JERUSALEM (Christian Examiner) – A spokesman for the Palestinian terror group Hamas, which claims in its charter its desire to annihilate Israel, said Hamas militants are ready to commit "martyrdom" operations to defend the Al Aqsa mosque on the Temple Mount, the Iranian News Agency (IRNA) has reported.
Hamas spokesman Mushir al-Masri said the mosque needed to be defended from the "occupiers," or the Jews, after Israeli police and soldiers raided the Temple Mount Sunday, Sept. 13, while Muslim worshippers were inside the mosque.
The police took action after Palestinian youths tried to disrupt the visit to the Temple Mount of both Jews and foreign tourists on the eve of Rosh Hashanah, which began at sunset. Rosh Hashanah is the Jewish New Year.
Al-Masri condemned the Israeli incursion on the disputed Temple Mount and said "Muslims should not remain silent over the crimes of the Zionist regime."
According to IRNA, which cited Palestinian witnesses, Israeli forces entered the mosque and caused damage to the structure, which is maintained by the kingdom of Jordan. Hamas alleged Israel was also planning to "Judaize" the Temple Mount and Al-Quds, the Muslim name for the Old City of Jerusalem still occupied.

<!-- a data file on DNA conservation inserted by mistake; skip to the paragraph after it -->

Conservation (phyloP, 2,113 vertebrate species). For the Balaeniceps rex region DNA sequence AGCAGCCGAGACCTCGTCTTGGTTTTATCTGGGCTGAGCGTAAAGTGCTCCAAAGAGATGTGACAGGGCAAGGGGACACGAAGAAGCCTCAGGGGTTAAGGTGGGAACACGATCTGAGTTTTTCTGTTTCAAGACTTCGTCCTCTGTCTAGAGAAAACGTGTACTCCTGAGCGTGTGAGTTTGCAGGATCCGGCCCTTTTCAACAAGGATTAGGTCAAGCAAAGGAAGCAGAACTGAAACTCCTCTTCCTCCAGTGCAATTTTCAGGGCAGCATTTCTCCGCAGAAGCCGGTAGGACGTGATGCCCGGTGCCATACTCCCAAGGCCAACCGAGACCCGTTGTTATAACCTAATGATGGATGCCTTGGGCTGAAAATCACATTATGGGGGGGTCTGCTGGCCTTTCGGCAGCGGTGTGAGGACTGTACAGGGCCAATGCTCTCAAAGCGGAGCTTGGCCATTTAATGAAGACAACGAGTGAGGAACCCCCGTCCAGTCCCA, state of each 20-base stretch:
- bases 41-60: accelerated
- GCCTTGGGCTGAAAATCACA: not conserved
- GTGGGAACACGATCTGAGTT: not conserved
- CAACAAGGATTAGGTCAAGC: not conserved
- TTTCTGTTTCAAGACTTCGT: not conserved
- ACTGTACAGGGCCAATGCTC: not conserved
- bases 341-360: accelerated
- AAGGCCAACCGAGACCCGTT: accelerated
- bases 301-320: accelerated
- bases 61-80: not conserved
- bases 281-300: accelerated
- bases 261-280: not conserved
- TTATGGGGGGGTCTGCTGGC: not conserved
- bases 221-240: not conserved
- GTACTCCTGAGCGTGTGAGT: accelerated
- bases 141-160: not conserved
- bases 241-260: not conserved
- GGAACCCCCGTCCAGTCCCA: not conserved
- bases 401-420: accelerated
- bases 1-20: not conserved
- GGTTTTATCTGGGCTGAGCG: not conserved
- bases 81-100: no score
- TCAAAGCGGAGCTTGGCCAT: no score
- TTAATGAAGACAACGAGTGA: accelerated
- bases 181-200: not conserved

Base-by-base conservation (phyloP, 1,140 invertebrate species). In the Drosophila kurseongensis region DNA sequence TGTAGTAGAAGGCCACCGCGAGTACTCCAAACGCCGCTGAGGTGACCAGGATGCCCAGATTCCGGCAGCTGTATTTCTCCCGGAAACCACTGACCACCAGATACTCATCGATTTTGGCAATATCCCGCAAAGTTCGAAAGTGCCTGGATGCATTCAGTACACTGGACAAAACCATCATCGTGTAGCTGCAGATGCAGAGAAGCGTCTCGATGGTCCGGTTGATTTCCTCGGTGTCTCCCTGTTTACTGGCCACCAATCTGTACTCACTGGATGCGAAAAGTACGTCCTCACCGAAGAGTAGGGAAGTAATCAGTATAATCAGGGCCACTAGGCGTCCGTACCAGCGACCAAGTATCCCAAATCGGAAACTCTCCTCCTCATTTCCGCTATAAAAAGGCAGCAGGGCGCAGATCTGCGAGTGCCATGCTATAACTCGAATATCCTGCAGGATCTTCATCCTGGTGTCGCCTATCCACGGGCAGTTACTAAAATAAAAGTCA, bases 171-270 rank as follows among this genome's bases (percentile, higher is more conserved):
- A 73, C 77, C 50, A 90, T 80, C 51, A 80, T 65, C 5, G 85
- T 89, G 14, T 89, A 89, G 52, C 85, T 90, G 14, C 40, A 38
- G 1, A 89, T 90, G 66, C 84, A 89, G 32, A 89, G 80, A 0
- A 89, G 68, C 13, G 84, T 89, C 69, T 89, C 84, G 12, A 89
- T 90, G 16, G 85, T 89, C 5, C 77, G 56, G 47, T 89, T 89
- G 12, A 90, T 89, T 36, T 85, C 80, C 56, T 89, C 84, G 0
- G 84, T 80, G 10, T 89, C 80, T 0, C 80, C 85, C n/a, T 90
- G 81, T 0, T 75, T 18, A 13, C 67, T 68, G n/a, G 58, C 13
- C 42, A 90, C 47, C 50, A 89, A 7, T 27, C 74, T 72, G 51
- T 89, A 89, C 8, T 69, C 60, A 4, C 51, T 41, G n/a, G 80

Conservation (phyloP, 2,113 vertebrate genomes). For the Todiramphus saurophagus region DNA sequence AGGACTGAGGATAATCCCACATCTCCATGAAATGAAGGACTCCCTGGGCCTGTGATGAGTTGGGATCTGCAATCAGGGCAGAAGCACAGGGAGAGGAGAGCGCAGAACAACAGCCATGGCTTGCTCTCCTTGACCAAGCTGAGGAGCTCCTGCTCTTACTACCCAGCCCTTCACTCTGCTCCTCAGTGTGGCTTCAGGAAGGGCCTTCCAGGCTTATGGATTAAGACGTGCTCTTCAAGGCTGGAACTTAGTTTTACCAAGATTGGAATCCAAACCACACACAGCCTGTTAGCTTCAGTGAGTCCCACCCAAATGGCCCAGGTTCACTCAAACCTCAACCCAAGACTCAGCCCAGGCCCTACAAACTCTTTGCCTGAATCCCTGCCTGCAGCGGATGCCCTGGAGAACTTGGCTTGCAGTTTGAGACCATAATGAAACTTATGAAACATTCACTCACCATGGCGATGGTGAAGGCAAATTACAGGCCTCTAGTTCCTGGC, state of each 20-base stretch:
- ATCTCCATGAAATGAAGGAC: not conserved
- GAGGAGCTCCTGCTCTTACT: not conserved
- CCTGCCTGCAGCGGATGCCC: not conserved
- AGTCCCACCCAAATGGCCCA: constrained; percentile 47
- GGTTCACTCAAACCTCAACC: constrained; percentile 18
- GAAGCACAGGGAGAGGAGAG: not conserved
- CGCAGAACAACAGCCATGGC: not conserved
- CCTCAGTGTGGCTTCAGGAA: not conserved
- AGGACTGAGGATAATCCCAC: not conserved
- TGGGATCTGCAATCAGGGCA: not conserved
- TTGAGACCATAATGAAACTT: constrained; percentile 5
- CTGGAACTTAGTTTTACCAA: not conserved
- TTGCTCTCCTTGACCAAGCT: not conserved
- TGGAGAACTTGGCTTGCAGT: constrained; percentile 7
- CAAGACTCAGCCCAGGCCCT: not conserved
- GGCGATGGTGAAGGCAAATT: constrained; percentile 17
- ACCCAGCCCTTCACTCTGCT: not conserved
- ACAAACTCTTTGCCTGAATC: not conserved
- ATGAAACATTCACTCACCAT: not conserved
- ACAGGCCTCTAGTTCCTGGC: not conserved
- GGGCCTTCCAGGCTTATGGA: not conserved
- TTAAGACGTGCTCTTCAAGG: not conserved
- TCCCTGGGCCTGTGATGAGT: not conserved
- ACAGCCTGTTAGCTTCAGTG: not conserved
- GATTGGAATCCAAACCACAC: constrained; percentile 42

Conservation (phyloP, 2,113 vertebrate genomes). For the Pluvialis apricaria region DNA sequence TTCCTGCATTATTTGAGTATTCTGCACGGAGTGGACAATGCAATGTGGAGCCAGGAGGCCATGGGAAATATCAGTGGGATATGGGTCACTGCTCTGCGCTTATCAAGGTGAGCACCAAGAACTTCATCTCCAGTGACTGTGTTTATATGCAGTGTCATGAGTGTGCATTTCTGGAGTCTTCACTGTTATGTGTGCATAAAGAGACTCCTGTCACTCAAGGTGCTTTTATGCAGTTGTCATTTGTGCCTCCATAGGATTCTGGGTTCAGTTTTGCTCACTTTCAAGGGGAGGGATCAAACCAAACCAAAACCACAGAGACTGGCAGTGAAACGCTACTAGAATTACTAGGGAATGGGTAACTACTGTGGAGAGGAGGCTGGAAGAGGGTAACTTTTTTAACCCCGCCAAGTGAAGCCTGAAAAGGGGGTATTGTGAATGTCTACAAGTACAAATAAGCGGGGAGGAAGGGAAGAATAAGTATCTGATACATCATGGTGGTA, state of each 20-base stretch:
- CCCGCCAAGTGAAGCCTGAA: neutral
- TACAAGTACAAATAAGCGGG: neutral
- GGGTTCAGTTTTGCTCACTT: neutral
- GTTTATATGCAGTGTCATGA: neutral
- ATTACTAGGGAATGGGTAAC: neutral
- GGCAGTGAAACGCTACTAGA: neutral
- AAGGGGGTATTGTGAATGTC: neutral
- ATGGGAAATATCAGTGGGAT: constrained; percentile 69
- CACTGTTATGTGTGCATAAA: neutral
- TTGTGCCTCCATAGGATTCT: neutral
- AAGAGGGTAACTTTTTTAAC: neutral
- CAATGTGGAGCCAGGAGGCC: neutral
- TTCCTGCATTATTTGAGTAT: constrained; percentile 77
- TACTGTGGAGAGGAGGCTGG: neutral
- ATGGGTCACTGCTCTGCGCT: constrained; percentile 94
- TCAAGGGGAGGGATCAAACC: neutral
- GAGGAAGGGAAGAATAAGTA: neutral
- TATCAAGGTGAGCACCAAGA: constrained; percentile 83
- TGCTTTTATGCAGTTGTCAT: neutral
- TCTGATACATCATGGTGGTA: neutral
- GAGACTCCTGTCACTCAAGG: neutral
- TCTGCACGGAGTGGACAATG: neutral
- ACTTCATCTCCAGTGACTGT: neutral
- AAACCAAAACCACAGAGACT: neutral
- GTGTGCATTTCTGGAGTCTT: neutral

"The al-Aqsa Mosque compound, located in the Israeli-occupied Old City of al-Quds, is a flashpoint holy Islamic site. The location of the compound, known to Jews as the Temple Mount, is the holiest site in Judaism. The mosque is Islam's third holiest site after Masjid al-Haram in Mecca and Masjid al-Nabawi in Medina, Saudi Arabia," the Iranian news source said.
On Monday, Jerusalem's District Police Chief Moshe Edri ordered police back to the Temple Mount. As they entered, Muslim rioters with faces covered ran in the direction of al-Aqsa Mosque and threw objects, including rocks and bottles, at Israeli police. The forces overcame the obstacles that were placed in front of the mosque, forced the rioters inside, and shut the door behind them.
Police regained control of the area and allowed Jewish worshippers to tour the Temple Mount.
Jordan's King Abdullah II, custodian of the mosque, has expressed outrage over the presence of Israelis at the site, which is traditionally regarded as the site of the first and second temples in early Judaism.
"Any more provocation in Jerusalem will affect the relationship between Jordan and Israel" Abdullah said after the clashes Monday. Jordan and Israel have had a peace treaty since 1994, although fears of an ISIS takeover of Jordan have driven Israel to build an eastern border fence.
Iran supports Hamas in the Gaza Strip to Israel's south and the terror group Hezbollah in Lebanon, to Israel's north.